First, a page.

LOS ANGELES — The death toll from binge drinking and other forms of excessive alcohol use in the United States is just shy of 88,000 per year, according to a new nationwide analysis.
Those casualties erased more than 2.5 million years of life that would have been lived each year had victims not been killed in drunken driving accidents, by liver cirrhosis or as a result of dozens of other alcohol-related causes, the report found.
Binge drinking is responsible for more than half of these alcohol-related deaths, the study said. The authors defined binge drinking as five or more drinks in a row for men and four or more drinks at a time for women.
Overall, excessive alcohol use cost the United States $223.5 billion in 2006 alone, according to a report published last year in the American Journal of Preventive Medicine. That worked out to a societal cost of $1.90 per drink.
The new study, published Thursday in Preventing Chronic Disease, a journal from the Centers for Disease Control and Prevention, tallied the human — not the financial — cost of drinking in the U.S.
To do this, researchers from the CDC and state health departments in Washington and New Mexico used the government database called Alcohol-Related Disease Impact. It tracks deaths from 54 causes that are related to alcohol in whole (such as alcohol poisoning) or in part (such as breast and prostate cancers). The “alcohol-attributable fraction” for each of these causes of death was multiplied by the number of such deaths in the years 2006 through 2010. Then the results for all 54 causes of death were added up.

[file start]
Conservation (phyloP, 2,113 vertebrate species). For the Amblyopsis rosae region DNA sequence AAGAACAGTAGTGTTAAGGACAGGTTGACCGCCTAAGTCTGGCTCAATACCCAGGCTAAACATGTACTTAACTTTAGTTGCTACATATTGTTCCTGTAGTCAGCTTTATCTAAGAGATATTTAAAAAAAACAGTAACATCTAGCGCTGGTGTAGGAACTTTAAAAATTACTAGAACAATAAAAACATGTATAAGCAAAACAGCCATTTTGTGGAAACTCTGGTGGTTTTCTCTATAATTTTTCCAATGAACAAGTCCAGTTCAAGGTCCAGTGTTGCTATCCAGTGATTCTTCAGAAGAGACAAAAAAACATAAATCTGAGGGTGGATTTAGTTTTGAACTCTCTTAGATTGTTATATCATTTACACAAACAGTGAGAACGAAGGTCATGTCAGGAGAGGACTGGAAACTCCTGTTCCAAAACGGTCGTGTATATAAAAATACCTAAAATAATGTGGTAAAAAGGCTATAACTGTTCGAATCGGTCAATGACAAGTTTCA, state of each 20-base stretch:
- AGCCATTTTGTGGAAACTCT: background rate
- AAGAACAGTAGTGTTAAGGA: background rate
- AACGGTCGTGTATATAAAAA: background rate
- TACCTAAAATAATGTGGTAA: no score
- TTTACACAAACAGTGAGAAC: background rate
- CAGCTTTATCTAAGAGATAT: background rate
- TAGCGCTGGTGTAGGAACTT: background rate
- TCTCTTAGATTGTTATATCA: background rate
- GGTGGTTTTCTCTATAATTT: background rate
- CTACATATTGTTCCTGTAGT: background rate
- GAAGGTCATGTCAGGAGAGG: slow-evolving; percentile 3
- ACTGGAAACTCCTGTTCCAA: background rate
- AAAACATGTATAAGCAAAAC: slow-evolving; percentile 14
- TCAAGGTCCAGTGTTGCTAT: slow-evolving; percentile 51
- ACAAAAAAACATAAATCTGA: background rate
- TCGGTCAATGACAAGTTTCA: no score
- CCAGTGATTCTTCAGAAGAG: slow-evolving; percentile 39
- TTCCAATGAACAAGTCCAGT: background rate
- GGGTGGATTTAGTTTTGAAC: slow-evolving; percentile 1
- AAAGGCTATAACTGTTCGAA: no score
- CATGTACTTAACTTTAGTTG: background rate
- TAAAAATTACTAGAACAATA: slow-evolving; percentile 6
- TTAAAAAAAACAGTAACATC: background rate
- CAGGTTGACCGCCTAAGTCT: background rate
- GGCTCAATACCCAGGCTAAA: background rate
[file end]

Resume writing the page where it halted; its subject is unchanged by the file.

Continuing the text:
The nationwide total of so-called alcohol-attributable deaths came to 87,798. That worked out to 27.9 deaths per 100,000 Americans (after adjusting for age). Among these casualties, 71 percent were men. In addition, 69 percent involved adults between the ages of 20 and 64 and another 5 percent were under 21. Nearly 1 in 10 of the deaths that befell working-age adults was traceable to alcohol.
The alcohol-related death rate varied widely by state. The lowest rate was in New Jersey (with 19.1 deaths per 100,000 residents) and the highest was in New Mexico (with 51.2 deaths per 100,000 residents).
To calculate the years of life lost to alcohol, researchers compared the age at which victims died to their expected lifespan (based on age and gender). When everything was added up, the total number of unlived years added up to an average of 2,560,290 per year.
Men forfeited 72 percent of these lost years, the researchers reported. In addition, 82 percent of these lost years were given up by people ages 20 to 64, and 10 percent were lost by people under the age of 21.
Once again, the variation among states was considerable. In Maryland, alcohol-related deaths accounted for 9.1 percent of years of life lost, and in New Mexico it was 18.5 percent.